Osgood Schlatter : growing knee pain and osteopathy
What does Osgood Schlatter mean?
Osgood and Schlatter were the two people who identified this condition and described it for the first time in 1903.
Osgood Schlatter's disease is one of the growth pathologies of children and more particularly of adolescents. It is characterized by pain at the insertion of the patellar tendon on the anterior and superior part of the tibia, which is called the anterior tibial tuberosity or ATT.
This pathology, although painful and embarrassing, is benign and improves spontaneously in 98% of cases.
Epidemiology of this growth disorder of the knee
Osgood Schlatter can affect all children, however, this pathology more often affects adolescents (about 4%) and more particularly sports children (20%). Boys are more frequently affected than girls.
Some sports have a higher risk of developing this pathology, these are sports in which there is a lot of impulse, jumping/reception and flexion-extension. Here are some examples:
- Track and field
- Tennis, etc.
Causes of Osgood Schlatter
The causes of osgood schlatter are numerous; they correspond to all the mechanisms that are likely to cause too much traction on the tendon and therefore to pull on its disc insertion at the tibia. Indeed, when a child grows, it is first the bone that pushes and then the muscles will follow and grow as they are stretched. In non-sporting children, the onset of this pathology is rare and growth occurs with little pain. However, in children who are athletes, when running, jumping, etc., the muscle already under tension due to the fact that the bone is larger will pull even more. And by dint of being stressed, it will pull on its distal attachment to the anterior tibial tuberosity and may even tear it off.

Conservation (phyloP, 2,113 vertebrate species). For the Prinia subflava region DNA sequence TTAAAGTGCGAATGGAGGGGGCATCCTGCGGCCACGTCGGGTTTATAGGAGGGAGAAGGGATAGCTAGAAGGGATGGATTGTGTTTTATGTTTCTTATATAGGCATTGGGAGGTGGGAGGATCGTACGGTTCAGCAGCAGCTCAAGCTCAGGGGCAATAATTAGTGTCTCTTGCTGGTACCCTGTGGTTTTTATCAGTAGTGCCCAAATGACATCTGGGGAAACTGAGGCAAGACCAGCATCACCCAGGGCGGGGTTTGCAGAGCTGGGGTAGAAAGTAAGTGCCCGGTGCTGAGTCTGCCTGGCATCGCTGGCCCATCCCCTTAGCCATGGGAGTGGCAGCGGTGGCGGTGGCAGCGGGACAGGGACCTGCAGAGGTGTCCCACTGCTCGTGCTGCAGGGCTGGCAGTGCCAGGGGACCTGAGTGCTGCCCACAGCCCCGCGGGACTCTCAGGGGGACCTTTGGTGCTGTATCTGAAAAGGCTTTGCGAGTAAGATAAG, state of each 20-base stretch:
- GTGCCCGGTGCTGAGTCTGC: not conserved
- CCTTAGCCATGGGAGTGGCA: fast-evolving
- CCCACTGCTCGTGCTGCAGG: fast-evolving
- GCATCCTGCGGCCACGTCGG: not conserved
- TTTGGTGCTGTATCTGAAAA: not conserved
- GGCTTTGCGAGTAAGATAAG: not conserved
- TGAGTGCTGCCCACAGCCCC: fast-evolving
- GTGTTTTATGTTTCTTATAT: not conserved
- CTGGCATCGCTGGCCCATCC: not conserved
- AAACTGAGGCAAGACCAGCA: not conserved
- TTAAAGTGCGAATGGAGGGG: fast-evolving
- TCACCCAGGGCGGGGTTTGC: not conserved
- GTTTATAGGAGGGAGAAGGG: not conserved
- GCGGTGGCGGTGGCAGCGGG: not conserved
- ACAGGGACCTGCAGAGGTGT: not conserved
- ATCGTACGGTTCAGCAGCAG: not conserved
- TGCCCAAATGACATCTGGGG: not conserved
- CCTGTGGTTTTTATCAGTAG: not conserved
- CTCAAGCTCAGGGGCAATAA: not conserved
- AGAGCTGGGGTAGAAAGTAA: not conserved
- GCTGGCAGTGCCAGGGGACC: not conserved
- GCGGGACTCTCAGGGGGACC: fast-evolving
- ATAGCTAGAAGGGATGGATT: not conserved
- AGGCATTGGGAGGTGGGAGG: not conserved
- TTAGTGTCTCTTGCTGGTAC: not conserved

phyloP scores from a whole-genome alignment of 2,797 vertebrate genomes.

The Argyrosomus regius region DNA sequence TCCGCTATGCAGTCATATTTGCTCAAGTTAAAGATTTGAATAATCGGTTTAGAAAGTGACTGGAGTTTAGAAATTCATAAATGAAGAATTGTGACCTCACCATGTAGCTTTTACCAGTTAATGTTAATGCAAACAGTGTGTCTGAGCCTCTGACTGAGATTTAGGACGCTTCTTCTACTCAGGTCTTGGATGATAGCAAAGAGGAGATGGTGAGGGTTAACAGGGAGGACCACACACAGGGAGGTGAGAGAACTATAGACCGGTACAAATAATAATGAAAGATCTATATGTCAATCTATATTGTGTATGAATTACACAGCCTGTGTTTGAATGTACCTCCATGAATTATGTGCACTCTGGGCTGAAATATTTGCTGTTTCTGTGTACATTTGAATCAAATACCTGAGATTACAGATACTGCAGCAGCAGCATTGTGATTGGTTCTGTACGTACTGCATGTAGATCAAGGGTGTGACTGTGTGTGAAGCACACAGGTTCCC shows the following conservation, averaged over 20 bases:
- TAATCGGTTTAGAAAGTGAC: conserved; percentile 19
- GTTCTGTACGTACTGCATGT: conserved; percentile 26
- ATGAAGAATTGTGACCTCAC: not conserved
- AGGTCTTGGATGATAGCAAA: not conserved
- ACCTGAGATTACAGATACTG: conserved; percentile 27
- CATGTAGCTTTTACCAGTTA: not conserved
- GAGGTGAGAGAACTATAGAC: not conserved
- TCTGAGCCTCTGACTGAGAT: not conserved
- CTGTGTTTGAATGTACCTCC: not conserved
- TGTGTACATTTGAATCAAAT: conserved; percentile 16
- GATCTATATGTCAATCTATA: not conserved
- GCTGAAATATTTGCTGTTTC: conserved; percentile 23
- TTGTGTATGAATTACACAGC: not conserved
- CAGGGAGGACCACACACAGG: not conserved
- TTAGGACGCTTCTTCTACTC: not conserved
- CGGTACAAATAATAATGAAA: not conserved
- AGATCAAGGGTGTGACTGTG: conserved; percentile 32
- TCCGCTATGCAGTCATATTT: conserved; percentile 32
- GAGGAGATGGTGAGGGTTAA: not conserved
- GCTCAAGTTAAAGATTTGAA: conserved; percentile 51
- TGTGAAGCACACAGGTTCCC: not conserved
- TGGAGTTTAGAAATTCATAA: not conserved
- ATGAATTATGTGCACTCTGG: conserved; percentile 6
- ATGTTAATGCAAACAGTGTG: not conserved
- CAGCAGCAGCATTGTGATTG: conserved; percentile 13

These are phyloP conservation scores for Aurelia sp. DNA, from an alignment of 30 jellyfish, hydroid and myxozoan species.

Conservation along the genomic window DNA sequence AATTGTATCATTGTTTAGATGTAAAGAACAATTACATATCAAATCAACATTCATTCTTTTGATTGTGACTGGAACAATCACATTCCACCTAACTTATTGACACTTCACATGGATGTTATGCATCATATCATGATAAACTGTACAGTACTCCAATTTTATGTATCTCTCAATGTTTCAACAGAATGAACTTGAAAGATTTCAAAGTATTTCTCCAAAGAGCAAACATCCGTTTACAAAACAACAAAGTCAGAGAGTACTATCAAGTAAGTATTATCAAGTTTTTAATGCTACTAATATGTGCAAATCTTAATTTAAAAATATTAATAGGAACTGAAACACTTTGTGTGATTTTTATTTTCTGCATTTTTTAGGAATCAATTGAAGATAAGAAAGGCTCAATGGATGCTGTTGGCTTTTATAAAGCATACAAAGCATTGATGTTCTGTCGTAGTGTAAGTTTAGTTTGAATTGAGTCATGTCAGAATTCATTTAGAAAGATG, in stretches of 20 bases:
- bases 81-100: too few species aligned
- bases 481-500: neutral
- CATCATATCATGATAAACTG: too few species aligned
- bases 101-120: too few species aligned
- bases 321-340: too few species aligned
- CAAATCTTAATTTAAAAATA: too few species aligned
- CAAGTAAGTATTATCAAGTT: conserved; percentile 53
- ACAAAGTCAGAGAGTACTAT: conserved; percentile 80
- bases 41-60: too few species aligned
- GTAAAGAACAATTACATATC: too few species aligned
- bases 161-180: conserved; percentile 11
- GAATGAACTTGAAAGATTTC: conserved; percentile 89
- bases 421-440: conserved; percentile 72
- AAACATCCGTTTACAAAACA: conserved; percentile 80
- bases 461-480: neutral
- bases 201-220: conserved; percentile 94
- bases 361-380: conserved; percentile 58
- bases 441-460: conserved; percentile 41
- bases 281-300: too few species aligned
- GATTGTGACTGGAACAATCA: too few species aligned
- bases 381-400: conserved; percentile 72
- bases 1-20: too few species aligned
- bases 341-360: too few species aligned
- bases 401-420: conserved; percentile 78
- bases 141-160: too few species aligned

Factors that increase the risk of developing Osgood Schlatter include:
- Rapid growth
- Too intensive practice,
- Lack of physical condition,
- Poor technique in the practice of the sports gesture
- Practical on a hard floor,
- Unsuitable shoes.
- No stretching (cold)
- Possibly patella alta, i.e. patella too high
- Static knee disorders such as genu valgum or varum
- Poor diet, deficiencies in vitamin D, etc.
Osgood Schlatter Clinic (the symptoms)
This growth pathology can be uni or bilateral, i.e. affect only one knee, or both, rarely at the same time but sometimes alternating.
The symptoms are as follows:
- Pain on the anterior tibial tuberosity of the tibia (area where the tendon attaches to the tibia). This pain can be so severe that he can no longer play his sport.
- Swelling on the anterior surface of the knee. A lump may be visible at the insertion of the tendon and is related to excessive traction of the ossification nucleus. This bump, a sign of bone growth, will remain in 20% of adolescent athletes.
- Reproduction of the pain: we reproduce the pain by:
- Palpation of the anterior tibial tuberosity
- Forced passive knee flexion
Contradictory knee extension
Diagnosis of Osgood Schlatter
The clinic makes the diagnosis of Osgood Schlatter.
Nevertheless, an X-ray can be performed to visualize the severity and to adapt the management.
Ultrasound also highlights this pathology.
Prevention and treatment of Osgood Schlatter
The quadriceps muscles are muscles located on the anterior aspect of the thigh that end in a common tendon called the quadricipital tendon, which extends into the patellar tendon and then inserts onto the TTA. The goal in the management of knee growth pathology is to grow the quadriceps so that it pulls less on its tendon.